2. Add therapeutic foods.

High fiber foods – Your gut loves fiber. You know how you feel when you see the sale sign in the window at Jimmy Choo? That’s how your gut feels about fiber. There’s no such thing as too many shoes, and there’s no such thing as too much fiber, as far as your gut is concerned. Shop the produce section more than you shop the middle section at the grocery store, and you’ll have a happy gut. (3)

Collagen peptides – Collagen peptides contain abundant amounts of glutamic acid, the precursor to glutamine (your body converts it as needed), which is a key amino acid in the maintenance of intestinal cellular integrity and function (4), (5). In plain English, collagen can help strengthen and rejuvenate the lining of your intestinal walls just like it does your skin. Win-win. 

Fermented foods – foods like kefir, kimchi, sauerkraut, and kombucha can help you put the good bacteria back in your gut once you get the bad bacteria kicked out.

3. Get 8 hours of sleep.

An investment in sleep is an investment in your gut. Your body needs this time to repair the damage it undergoes daily, and this is especially true for stress recovery. But when you’re stressed, it can be harder to sleep, right? Right. See numbers 1, 2, 4, and 6 to combat that problem. 

4. Get in the habit of stress-busting exercise.

There’s no way to overstate the importance of exercise to your immune function and your brain and gut health. Any kind you want to do counts—yoga, a brisk walk, jumping jacks on your balcony, or a TikTok dance challenge (have you seen the Cupid Shuffle plank challenge? that’ll give anyone a heart-racing good time). Thirty minutes, no compromises.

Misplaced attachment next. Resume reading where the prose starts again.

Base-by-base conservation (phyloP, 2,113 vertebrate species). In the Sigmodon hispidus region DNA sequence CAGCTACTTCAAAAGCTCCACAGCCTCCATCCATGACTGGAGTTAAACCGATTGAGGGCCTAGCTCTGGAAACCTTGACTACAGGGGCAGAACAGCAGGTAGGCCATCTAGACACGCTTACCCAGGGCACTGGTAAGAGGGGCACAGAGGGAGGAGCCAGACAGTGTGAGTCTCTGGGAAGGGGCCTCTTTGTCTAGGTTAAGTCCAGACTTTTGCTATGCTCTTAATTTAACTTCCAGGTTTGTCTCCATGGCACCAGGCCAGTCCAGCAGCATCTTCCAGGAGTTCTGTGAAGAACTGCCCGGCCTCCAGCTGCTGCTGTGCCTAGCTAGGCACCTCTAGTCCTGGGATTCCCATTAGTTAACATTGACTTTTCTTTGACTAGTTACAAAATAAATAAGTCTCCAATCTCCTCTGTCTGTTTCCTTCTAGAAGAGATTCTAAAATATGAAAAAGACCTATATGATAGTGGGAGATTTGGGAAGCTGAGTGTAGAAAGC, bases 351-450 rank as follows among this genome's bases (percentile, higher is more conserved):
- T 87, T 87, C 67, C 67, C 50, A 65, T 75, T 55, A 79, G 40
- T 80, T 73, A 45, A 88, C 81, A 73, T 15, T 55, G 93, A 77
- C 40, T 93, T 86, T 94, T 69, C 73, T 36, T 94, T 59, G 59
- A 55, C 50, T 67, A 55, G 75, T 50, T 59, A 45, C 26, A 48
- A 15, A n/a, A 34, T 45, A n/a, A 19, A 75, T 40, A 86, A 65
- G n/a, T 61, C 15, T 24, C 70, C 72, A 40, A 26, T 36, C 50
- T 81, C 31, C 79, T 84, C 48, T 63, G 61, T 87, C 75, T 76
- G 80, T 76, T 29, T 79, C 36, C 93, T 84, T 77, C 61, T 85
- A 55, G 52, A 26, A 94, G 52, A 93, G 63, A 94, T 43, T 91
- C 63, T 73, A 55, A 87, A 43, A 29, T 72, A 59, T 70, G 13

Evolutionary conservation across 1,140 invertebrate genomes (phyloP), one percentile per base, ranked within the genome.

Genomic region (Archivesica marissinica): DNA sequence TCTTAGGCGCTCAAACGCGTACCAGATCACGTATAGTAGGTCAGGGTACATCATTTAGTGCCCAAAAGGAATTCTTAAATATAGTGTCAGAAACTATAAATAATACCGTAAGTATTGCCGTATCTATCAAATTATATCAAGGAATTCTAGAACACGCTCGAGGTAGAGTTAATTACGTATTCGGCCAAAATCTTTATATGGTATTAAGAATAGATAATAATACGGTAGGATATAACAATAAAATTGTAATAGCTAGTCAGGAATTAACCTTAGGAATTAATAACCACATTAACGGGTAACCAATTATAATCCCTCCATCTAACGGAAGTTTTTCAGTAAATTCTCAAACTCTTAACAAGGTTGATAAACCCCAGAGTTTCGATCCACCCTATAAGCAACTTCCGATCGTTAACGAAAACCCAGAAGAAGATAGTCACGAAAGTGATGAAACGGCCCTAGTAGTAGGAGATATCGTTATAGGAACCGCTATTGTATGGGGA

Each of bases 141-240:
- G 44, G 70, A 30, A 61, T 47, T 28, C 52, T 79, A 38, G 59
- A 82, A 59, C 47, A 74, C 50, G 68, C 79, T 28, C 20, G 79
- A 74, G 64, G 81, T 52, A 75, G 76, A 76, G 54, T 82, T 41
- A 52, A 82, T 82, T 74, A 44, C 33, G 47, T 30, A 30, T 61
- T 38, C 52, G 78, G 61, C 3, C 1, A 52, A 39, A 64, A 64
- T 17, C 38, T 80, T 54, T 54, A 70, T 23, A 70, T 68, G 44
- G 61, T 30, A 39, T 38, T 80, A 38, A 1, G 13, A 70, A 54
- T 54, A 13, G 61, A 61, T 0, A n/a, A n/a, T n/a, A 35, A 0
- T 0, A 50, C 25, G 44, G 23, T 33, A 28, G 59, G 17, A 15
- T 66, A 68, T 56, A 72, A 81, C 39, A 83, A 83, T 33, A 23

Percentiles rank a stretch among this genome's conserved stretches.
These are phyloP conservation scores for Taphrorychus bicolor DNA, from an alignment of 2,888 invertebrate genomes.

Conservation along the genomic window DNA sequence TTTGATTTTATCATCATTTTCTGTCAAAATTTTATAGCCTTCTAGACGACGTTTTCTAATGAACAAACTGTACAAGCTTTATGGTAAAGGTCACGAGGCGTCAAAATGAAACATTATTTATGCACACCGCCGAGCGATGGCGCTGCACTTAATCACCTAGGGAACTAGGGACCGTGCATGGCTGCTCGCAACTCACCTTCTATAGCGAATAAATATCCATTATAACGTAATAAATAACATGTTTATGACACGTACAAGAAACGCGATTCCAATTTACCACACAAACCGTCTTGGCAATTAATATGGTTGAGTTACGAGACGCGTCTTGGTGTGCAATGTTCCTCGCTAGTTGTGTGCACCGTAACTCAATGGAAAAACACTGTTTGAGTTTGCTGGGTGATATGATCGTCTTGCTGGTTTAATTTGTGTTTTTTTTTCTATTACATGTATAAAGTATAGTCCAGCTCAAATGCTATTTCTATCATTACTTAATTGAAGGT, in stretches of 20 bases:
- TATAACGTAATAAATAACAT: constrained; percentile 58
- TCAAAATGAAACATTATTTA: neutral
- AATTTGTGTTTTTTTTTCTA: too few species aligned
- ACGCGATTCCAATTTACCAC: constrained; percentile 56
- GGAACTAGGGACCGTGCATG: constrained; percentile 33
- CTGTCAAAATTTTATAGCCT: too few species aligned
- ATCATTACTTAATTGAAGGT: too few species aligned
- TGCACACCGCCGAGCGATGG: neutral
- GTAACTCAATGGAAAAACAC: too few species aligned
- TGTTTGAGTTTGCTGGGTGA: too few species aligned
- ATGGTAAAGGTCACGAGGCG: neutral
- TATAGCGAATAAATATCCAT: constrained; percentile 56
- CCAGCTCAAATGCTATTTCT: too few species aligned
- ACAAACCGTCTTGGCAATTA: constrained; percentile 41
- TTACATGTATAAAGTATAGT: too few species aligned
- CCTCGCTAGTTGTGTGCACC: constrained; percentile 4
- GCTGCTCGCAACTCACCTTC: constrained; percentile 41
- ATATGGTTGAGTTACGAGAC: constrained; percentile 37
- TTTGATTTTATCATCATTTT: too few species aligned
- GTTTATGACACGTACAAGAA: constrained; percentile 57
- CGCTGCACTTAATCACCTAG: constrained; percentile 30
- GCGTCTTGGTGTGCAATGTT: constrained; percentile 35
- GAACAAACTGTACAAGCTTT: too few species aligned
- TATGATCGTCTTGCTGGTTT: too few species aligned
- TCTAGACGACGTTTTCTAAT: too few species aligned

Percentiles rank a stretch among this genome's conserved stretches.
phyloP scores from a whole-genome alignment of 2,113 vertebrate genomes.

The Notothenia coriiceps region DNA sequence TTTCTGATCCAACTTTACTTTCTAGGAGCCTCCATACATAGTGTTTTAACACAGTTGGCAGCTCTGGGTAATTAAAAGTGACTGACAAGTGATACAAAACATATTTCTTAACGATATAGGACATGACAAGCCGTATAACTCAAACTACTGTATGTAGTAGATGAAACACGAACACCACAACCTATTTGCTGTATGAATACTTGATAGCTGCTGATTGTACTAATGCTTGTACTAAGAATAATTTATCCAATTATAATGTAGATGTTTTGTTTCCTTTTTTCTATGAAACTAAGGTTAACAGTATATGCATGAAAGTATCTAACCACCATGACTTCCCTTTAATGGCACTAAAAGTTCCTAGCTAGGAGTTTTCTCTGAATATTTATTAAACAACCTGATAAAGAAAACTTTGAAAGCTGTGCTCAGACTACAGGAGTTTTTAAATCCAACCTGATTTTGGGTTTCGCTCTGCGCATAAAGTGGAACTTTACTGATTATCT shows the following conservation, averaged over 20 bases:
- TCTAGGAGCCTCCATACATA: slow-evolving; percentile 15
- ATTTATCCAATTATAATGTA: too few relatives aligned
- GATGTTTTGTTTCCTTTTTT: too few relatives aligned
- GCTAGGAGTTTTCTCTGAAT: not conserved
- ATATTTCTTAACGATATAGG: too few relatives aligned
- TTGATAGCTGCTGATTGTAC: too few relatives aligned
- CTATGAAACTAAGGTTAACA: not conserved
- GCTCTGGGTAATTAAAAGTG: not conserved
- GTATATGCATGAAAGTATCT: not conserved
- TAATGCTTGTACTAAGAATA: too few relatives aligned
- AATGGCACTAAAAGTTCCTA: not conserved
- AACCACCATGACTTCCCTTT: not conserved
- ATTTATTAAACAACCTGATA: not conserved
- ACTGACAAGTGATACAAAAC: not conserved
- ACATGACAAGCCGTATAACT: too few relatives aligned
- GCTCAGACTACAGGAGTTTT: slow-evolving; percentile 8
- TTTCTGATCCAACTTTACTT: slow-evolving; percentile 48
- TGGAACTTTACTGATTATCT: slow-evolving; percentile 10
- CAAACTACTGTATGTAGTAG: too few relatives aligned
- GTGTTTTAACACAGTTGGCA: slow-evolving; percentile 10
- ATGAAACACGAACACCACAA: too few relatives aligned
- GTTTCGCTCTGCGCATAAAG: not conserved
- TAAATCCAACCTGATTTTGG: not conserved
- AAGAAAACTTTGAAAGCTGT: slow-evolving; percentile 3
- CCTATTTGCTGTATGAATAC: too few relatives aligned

5. Talk it out.

That’s what friends are for, right? Never be afraid (or embarrassed) to reach out and ask for help, advice, or just a shoulder to lean on, in a socially-distanced manner, of course.

6. Meditate.

Sit still. Your mother used to say it all the time. Heed her command. Sit down and focus on nothing but your breath for at least 15 minutes a day. You probably spend more time shopping for the latest in loungewear and scrolling through your Insta-feed. Take some of that time back and give your brain a much-needed break.

Healthy gut, happy life.

Following these steps will mean you can handle that looming deadline, difficult conversation, or fear of the unknown with no lasting side effects. Not only are these steps that will help heal your gut, but they are also beneficial (and necessary) for your overall health and happiness. And we want you to have all the happiness.

 

This content is not meant to be a medical diagnosis or a medical treatment plan. Please seek testing from your doctor for diagnosis of any perceived medical condition.

Resources

https://www.ncbi.nlm.nih.gov/pmc/articles/PMC2515351/
https://www.health.harvard.edu/blog/leaky-gut-what-is-it-and-what-does-it-mean-for-you-2017092212451
https://www.mindbodygreen.com/0-10908/9-signs-you-have-a-leaky-gut.html
https://www.ncbi.nlm.nih.gov/pmc/articles/PMC6266414/
https://www.livestrong.com/article/292730-difference-between-l-glutamic-acid-l-glutamine/
https://www.psychologytoday.com/us/blog/sleep-newzzz/201811/how-your-stomach-could-be-impacting-your-sleep